The crowd at the Jan. 9 Fair Deal Panel town hall in Fort Saskatchewan (Photo: David J. Climenhaga).

Alberta’s so-called Fair Deal Panel, which might have seemed like a good idea when Premier Jason Kenney announced it last fall, presents something of a political problem for a government that has more often than not let Ottawa do the heavy lifting throughout the coronavirus pandemic.

Premier Kenney pitched the rhetorical roadshow as a way to help ruggedly individualistic Albertans cast off the dead weight of Ottawa’s collectivist mentality and, in the words of the notorious Firewall Manifesto, “take greater charge of our own future.”

Fair Deal Panel Chair Oryssia Lennie (Photo: David J. Climenhaga).

Most of the ideas the nine-member panel was instructed to explore came straight out of the risible independantiste screed penned in 2001 by Stephen Harper, three of his market-fundamentalist college teachers, and a couple of hangers on.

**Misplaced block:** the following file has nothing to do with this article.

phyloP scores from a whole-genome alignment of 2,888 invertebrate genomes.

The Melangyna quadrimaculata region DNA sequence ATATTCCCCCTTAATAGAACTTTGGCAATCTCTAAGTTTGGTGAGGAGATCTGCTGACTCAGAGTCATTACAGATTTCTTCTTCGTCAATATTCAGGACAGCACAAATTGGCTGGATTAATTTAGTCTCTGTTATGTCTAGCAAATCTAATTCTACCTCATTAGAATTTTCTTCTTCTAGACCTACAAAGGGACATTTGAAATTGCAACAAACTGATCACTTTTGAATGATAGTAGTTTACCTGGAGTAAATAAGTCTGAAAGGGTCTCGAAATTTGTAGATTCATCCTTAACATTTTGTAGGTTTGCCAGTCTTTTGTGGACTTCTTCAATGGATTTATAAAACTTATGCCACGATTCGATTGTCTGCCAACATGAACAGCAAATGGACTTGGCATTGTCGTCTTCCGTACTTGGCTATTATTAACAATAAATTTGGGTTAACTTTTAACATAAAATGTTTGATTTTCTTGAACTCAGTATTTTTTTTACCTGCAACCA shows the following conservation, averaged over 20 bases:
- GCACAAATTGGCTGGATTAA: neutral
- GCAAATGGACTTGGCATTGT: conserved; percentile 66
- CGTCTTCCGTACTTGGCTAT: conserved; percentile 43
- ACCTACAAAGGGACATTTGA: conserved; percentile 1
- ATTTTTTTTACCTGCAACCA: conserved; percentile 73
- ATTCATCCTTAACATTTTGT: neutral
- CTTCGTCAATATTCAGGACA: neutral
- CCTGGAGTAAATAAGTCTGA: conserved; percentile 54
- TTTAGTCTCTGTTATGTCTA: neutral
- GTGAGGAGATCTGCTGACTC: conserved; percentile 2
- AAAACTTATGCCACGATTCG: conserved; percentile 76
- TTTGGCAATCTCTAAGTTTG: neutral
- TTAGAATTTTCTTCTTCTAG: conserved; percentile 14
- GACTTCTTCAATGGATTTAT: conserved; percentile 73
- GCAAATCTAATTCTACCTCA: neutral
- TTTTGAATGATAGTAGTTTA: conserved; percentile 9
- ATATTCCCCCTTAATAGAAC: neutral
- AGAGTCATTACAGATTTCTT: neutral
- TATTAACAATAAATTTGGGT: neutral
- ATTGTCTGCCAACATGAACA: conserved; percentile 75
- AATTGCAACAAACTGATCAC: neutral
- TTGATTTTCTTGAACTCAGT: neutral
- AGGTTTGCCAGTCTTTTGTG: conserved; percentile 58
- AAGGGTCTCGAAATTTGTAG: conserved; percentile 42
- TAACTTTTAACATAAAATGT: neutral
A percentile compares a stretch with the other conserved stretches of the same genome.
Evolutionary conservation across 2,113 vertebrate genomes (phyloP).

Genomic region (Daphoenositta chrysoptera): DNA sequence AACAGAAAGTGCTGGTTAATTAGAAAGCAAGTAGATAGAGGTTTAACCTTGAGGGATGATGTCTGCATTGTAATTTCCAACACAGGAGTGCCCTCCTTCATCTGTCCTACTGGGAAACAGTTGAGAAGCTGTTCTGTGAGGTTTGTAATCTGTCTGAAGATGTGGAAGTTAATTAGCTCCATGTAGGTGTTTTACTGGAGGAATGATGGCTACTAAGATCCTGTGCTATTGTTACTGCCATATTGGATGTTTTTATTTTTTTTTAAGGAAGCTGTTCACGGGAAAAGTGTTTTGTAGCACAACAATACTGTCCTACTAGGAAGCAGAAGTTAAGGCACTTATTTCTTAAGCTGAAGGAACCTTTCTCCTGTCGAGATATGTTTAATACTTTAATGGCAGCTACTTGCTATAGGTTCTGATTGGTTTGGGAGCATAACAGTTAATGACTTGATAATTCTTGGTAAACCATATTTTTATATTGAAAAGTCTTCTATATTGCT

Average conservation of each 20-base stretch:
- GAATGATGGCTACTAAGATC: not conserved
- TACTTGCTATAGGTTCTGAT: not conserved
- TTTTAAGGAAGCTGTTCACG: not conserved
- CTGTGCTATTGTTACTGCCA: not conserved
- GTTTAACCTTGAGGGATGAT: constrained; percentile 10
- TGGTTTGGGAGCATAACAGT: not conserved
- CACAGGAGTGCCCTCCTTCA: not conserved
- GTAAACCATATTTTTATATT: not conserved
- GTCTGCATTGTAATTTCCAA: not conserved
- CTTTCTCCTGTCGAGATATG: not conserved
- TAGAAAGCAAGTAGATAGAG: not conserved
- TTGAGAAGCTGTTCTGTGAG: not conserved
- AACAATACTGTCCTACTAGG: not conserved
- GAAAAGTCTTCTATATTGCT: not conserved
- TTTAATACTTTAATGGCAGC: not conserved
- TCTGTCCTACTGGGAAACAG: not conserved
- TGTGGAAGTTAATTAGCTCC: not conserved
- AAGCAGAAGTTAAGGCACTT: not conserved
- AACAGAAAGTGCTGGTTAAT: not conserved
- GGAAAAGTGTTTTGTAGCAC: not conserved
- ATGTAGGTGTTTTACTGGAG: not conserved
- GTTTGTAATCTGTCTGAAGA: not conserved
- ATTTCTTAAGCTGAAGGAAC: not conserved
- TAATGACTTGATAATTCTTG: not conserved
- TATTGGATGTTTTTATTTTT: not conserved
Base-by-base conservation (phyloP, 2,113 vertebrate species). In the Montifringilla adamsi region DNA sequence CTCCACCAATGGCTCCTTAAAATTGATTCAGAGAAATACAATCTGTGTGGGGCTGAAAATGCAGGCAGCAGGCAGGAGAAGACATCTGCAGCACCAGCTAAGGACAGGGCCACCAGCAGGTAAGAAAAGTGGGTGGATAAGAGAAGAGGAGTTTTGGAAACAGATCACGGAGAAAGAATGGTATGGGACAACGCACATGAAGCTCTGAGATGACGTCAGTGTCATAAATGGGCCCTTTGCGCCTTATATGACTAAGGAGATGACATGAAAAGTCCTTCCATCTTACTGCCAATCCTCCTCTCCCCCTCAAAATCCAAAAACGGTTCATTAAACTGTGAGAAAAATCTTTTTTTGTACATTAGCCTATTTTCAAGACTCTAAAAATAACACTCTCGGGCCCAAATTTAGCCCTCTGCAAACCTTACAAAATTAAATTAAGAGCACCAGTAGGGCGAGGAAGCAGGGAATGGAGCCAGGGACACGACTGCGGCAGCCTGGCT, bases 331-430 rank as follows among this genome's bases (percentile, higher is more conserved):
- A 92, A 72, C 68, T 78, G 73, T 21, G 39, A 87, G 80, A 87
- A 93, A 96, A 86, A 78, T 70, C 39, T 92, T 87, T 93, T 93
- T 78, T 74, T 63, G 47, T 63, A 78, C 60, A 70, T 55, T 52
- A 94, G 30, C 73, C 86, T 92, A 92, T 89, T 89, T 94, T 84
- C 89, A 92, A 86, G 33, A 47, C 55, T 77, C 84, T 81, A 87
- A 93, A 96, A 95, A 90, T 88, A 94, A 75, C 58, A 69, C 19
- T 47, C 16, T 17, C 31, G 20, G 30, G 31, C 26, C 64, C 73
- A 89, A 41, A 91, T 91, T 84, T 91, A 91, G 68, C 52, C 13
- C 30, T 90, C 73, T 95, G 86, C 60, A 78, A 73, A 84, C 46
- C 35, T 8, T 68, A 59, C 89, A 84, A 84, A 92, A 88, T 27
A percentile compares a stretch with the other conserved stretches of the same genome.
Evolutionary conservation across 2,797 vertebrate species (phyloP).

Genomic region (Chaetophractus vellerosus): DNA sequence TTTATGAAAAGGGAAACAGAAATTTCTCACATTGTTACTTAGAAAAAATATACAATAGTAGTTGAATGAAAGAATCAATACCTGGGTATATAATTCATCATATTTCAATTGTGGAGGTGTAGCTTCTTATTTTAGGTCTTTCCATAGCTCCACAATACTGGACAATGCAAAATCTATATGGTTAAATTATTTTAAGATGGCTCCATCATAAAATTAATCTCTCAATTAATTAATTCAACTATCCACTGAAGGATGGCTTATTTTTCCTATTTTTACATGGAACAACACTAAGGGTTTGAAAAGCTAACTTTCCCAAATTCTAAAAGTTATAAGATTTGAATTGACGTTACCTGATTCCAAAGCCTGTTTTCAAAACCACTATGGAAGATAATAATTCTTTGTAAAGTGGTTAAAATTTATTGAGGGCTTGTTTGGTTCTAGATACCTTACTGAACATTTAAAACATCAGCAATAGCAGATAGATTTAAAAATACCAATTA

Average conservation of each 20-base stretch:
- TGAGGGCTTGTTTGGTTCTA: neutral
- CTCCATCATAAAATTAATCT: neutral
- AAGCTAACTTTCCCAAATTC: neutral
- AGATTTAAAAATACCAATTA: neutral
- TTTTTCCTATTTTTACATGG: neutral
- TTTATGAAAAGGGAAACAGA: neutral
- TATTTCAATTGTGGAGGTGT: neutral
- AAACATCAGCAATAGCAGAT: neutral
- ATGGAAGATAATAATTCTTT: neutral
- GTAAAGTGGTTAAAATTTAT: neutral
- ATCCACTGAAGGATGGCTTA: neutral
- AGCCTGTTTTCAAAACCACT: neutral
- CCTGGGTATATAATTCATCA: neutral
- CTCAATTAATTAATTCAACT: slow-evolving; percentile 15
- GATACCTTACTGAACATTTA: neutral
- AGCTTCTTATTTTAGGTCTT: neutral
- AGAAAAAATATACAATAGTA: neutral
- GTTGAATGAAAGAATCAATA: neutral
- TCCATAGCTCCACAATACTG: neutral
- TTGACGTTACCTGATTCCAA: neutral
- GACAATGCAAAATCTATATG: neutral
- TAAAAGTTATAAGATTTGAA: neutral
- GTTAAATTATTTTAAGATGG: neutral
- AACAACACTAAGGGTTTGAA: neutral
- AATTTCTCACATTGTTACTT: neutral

But faced with an actual crisis caused by the coronavirus, Mr. Kenney’s United Conservative Party Government mostly bowed to federal decisions, did its best to upload the costs onto the feds, and concentrated on yelling at the likes of Norway and China. The former was attacked for its lack of enthusiasm for getting back to the carbon economy as quickly as possible; the latter, inspired by U.S. President Donald Trump, presumably to deflect the blame for any shortfalls in the province’s efforts to limit the spread of COVID-19.

This makes it pretty obvious to Albertans who are paying attention, say what they will about Prime Minister Justin Trudeau, what level of government you need to go to in a real crisis.

Prime Minister Justin Trudeau, whose government is doing the heavy lifting on COVID-19 (Photo: Justin Trudeau/Flickr).

To put this metaphorically, it’s all very well to say that an Englishman’s home is his castle, but when fire breaks out in the castle kitchen, your imagined Englishman will still likely ring the fire brigade!